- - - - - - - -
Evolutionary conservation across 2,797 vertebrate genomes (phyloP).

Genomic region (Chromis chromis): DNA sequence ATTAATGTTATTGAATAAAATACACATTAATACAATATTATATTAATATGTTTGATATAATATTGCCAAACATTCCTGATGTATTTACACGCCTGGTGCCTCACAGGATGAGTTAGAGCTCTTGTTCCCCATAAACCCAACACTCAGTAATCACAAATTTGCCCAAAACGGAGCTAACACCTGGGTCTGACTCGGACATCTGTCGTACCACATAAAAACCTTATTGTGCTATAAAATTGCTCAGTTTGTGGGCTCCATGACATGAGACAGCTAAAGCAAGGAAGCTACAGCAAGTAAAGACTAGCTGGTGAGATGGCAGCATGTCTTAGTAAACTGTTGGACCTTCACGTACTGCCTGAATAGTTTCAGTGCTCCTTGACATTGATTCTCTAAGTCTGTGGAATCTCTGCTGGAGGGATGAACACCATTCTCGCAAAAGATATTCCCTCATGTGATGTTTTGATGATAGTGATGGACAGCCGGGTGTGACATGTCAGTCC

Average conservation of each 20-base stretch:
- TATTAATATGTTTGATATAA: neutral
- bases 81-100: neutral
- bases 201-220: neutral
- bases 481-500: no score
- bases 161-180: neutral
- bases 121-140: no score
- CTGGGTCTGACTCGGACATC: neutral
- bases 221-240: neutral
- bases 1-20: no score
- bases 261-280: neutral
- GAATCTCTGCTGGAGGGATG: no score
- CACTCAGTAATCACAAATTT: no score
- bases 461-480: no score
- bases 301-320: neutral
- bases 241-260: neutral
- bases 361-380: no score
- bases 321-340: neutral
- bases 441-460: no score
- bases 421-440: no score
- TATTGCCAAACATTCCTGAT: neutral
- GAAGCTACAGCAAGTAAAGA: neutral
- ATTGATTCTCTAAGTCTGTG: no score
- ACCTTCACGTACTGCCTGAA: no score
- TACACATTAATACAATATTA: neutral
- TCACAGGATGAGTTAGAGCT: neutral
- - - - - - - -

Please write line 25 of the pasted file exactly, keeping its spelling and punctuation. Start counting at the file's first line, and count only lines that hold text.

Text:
- ATTGATTCTCTAAGTCTGTG: no score